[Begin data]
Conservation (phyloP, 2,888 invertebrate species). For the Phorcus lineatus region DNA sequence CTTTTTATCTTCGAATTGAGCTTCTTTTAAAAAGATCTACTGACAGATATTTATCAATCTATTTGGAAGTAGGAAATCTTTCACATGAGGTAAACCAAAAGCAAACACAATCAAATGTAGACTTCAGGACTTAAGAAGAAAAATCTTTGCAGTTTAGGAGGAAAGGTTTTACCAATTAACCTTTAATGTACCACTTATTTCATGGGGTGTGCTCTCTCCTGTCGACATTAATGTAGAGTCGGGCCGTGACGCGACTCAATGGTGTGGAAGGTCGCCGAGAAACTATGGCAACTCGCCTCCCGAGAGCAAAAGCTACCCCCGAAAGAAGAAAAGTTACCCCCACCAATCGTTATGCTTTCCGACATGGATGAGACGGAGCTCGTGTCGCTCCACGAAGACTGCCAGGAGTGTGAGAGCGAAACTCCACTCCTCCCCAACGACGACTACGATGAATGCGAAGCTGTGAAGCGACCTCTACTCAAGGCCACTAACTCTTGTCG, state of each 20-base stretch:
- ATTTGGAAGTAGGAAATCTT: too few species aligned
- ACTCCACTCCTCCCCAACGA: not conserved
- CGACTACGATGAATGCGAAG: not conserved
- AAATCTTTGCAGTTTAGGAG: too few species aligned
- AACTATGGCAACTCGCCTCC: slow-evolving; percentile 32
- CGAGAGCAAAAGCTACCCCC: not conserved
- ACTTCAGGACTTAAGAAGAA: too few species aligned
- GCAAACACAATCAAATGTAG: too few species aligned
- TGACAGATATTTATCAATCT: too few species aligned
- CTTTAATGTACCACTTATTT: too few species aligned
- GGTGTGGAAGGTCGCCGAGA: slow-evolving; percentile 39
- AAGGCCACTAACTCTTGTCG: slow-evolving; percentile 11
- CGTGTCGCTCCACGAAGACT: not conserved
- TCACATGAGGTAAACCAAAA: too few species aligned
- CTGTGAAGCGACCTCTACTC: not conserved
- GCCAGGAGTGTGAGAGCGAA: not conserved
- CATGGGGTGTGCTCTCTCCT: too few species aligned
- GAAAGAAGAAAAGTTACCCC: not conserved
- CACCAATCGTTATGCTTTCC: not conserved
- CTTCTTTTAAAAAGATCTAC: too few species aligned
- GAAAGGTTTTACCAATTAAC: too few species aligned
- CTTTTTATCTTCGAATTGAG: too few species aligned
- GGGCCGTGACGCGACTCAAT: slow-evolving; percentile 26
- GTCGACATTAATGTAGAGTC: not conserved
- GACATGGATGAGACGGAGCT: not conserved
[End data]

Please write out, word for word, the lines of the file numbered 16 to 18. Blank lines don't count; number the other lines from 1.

- CTGTGAAGCGACCTCTACTC: not conserved
- GCCAGGAGTGTGAGAGCGAA: not conserved
- CATGGGGTGTGCTCTCTCCT: too few species aligned